Hospital corpsmen work in a wide variety of capacities and locations, including shore establishments such as naval hospitals and clinics, aboard ships, and as the primary medical caregivers for sailors while underway. Hospital corpsmen are frequently the only medical care-giver available in many fleet or Marine units on extended deployment. In addition, hospital corpsmen perform duties as assistants in the prevention and treatment of disease and injury and assist health care professionals in providing medical care to sailors and their families.
They may function as clinical or specialty technicians, medical administrative personnel and health care providers at medical treatment facilities. They also serve as battlefield corpsmen with the Marine Corps, rendering emergency medical treatment to include initial treatment in a combat environment. Qualified hospital corpsmen may be assigned the responsibility of independent duty aboard ships and submarines; Fleet Marine Force, SEAL and Seabee units, and at isolated duty stations where no medical officer is available.
Hospital corpsmen were previously trained at Naval Hospital Corps School, Great Lakes, Illinois, and the U.S. Naval Hospital Corps School San Diego, California, until the 2011 Base Realignment and Closure Bill caused Hospital Corps School to be relocated to the Medical Education and Training Campus (METC) at Joint Base San Antonio, Texas. Naval Hospital Corps School was also located at NRMC Balboa in San Diego, California.
During the Vietnam War, many of the then 16-week Naval Hospital Corps school graduates went directly to 8404 Field Medical Service School (FMSS) at Camp Lejeune, North Carolina, or Camp Pendleton, California, for 4 weeks of field training, before deployment to a Marine Corps unit in South Vietnam.
Prior to the establishment of the Hospital Corps, enlisted medical support in the Navy was limited in scope. In the Continental Navy and the early U.S. Navy, medical assistants were assigned at random out of the ship's company. Their primary duties were to keep the irons hot and buckets of sand at the ready for the operating area. It was commonplace during battle for the surgeons to conduct amputations and irons were used to close lacerations and wounds. Sand was used to keep the surgeon from slipping on the bloody ship deck. Previously, corpsmen were commonly referred to as a loblolly boy, a term borrowed from the Royal Navy, and a reference to the daily ration of porridge fed to the sick. The nickname was in common use for so many years that it was finally officially recognized by the Navy Regulations of 1814. In coming decades, the title of the enlisted medical assistant would change several times—from loblolly boy, to nurse (1861), and finally to bayman (1876). A senior enlisted medical rate, surgeon's steward, was introduced in 1841 and remained through the Civil War. Following the war, the title surgeon's steward was abolished in favor of apothecary, a position requiring completion of a course in pharmacy.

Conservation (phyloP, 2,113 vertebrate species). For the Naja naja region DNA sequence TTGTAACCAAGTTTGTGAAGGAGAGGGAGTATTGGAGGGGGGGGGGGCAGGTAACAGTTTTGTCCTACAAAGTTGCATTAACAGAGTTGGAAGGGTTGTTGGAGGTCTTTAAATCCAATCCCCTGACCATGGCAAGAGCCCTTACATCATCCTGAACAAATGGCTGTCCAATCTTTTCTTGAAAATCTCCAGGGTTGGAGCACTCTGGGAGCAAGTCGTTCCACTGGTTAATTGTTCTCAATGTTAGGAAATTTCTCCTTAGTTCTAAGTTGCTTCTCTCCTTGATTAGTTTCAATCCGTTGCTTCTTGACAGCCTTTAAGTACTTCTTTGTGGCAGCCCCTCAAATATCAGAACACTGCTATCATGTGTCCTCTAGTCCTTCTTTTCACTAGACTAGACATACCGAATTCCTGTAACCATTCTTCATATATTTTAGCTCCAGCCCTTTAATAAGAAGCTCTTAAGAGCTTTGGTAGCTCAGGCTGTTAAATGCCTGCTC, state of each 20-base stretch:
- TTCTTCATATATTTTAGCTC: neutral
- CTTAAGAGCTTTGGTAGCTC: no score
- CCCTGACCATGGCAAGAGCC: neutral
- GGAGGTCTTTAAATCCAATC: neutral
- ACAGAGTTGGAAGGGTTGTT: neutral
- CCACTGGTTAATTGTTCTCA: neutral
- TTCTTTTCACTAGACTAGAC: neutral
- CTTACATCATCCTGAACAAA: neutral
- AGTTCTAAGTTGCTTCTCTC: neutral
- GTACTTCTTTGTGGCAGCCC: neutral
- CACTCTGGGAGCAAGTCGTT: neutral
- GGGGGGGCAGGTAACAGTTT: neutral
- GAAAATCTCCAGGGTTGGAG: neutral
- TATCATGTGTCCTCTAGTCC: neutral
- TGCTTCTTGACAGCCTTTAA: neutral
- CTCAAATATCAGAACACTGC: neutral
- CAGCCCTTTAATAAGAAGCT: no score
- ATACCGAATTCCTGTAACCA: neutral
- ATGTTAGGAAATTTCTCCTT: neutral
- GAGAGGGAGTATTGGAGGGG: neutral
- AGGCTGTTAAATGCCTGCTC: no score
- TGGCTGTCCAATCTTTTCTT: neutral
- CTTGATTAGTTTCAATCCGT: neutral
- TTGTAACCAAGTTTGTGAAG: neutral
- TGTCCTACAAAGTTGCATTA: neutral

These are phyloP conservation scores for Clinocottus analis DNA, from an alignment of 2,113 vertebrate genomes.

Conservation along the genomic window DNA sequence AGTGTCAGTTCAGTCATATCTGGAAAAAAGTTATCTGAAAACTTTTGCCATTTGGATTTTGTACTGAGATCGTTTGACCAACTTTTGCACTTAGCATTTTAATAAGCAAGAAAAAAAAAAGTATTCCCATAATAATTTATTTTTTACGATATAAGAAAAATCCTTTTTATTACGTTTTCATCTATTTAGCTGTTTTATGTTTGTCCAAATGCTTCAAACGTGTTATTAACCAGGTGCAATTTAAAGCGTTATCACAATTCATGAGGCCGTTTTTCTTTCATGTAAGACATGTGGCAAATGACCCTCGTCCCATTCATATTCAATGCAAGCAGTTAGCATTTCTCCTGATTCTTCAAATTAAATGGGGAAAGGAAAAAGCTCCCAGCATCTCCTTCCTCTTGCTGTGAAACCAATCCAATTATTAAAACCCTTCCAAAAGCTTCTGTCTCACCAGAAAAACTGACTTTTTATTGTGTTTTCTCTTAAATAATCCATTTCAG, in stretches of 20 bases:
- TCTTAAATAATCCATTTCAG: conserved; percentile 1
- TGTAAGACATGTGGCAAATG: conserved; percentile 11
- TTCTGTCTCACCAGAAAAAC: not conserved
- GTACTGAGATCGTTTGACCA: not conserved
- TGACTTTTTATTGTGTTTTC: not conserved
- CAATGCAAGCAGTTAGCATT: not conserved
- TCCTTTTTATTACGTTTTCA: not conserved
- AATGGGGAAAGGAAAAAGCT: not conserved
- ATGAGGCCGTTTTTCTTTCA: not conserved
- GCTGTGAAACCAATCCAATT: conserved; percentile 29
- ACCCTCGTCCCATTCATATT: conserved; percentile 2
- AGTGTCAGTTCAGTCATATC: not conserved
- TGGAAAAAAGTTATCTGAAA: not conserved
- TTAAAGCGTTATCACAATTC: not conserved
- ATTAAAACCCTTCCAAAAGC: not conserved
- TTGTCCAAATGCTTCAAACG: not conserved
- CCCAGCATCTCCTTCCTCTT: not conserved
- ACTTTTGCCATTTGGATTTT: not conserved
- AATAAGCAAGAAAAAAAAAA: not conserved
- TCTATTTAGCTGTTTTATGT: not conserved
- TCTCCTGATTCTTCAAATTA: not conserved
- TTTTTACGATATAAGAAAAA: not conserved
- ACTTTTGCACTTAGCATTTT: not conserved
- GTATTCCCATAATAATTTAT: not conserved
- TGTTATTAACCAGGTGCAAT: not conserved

Still, there existed pressure to reform the enlisted component of the Navy's medical department—medicine as a science was advancing rapidly, foreign navies had begun training medically skilled sailors, and even the U.S. Army had established an enlisted Hospital Corps in 1887. Navy Surgeon General J.R Tryon and subordinate physicians lobbied the Navy administration to take action. With the Spanish–American War looming, Congress passed a bill authorizing establishment of the U.S. Navy Hospital Corps, signed into law by President William McKinley on 17 June 1898. Three rates were created therein—hospital apprentice, hospital apprentice first class (a petty officer third class), and hospital steward, which was a chief petty officer.